Fictional Characters Can Help You Know Your Customers so You Don't Waste Time, Money
By guest contributor Jack Harwell, Business Adviser, Kansas Small Business Development Center at Johnson County Community College
Think you know your customers? If you haven’t developed customer personas, you may not know who’s buying your product or service. Here’s why that’s vital to the success of your business.
Reality check: Not everyone will want to buy what you’re selling. In fact, without a customer persona, you could be wasting marketing dollars directing the wrong message to the wrong crowd. And every business should know their customers, so they can design the right message that resonates with the right audience.
Get Your Personal Action Plan
Get your (free) custom plan that'll help you move your business forward.
This isn’t marketing fluff. Defining who your ideal customers are will help you focus your time on those who are most likely to purchase from you. So unless you have infinite time and money and don’t care about wasting both, listen up: To figure out who your ideal customer is, you’ll have to do some research. And that research will help you understand customers’ wants because it’s not so much knowing about your product or solution; it’s about understanding their problem.
So how can you talk to customers, not just at them? The customer persona can help you do that.
The business advisers at the Kansas Small Business Development Center at Johnson County Community College can help you build your own customer persona though the Business Basics in a Day course. Looking for something else? Call KCSourceLink at 816-235-6500 or drop us line, and we'll show you the next steps you should take.
What Is a Customer Persona?
A customer persona is a fictional character who represents the essential characteristics of your ideal customer. The persona is described using information about the ideal customer’s age, sex, education and other demographic information. To really understand the customer persona, you should also include psychographic information, like how they’re feeling, where they’re going and what’s important to them.
Most companies today use customer personas in their marketing—and many of those companies have more than one. When I worked for RadioShack, the company had five personas. One was a 50-something man (I called him a curmudgeon) who likes to spend hours in his basement soldering electronic gadgets. His name was Bob. Another persona, Sally, was a young mother who spends most of her time taking care of the children and her household. She picks her children up at school, drops them off at after-school activities and uses the latest technology to help her keep up with her hectic schedule.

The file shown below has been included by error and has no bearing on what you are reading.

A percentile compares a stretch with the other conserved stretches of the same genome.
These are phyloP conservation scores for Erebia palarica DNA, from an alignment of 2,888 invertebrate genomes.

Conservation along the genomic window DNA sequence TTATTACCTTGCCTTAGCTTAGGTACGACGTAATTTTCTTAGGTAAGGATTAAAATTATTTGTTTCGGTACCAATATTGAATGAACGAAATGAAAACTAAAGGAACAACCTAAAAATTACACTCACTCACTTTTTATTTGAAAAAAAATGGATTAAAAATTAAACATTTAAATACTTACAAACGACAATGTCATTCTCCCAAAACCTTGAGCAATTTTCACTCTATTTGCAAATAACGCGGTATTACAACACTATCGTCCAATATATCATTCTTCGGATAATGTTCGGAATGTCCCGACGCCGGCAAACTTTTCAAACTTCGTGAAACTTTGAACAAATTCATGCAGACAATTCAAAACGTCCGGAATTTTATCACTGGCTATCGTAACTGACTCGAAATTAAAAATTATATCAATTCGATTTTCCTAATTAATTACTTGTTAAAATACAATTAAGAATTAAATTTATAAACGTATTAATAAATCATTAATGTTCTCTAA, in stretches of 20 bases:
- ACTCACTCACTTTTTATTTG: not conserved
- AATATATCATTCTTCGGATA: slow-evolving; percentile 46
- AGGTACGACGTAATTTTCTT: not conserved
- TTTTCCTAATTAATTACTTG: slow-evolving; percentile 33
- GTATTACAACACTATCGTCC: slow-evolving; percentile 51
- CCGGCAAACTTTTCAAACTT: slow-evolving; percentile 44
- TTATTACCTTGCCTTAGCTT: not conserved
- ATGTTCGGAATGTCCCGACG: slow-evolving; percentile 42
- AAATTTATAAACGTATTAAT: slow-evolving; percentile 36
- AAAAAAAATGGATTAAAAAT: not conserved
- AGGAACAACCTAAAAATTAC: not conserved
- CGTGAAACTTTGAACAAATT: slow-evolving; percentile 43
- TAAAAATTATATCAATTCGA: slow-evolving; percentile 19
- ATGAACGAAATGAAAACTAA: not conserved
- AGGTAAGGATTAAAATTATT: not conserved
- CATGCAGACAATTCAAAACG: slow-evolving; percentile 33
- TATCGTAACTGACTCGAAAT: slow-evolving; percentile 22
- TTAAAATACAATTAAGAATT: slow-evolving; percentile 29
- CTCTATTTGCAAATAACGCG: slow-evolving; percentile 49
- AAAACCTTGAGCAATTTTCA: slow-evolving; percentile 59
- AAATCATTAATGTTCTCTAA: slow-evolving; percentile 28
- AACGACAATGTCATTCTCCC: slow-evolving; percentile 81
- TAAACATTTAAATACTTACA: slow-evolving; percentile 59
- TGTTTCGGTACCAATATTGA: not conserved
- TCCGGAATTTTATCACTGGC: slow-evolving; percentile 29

We had life-sized, standup posters depicting Bob, Sally and the other personas. They were in the marketing conference room while we debated the details of our next great marketing campaign. Questions like, “What would Bob say?” or “Do you think Sally will go for it?,” were common as we refined our message. Now, you don’t have to make life-size replicas of your personas, but the point is the team would often realize we weren’t ready to run with our plans because they didn’t quite resonate with the right persona.
Do Your Homework
It’s important not to make any assumptions here —your persona should be based on facts. Ask your customers for those details if you don’t already know. You should regularly talk to your customers anyway, so just add a few directed questions that will elicit insights you can add to their persona.
If you haven’t started your business yet, you should put extra effort into defining who will be your customer. Because you don’t currently have a customer database to learn from, you’ll need a different approach. Start with identifying your unique selling proposition—your secret sauce. Then research your competitors to understand how you differentiate your product/service from the others. This should tell you what will compel your new customers to do business with you, which will help create your customer persona.
The customer persona built on the assumptions of your business model will also need to be validated. Experts recommend conducting primary research, such as customer focus groups, competitor observations and conversations with employees, vendors and others in the market. The more you can verify that your customer persona works for your business—and the market has plenty of these customers—the more solid your business plan.
Your core persona should represent most of your customers. This is the first and maybe the only persona a business needs. But, again, some situations might require more than one.
Start with Your Core Persona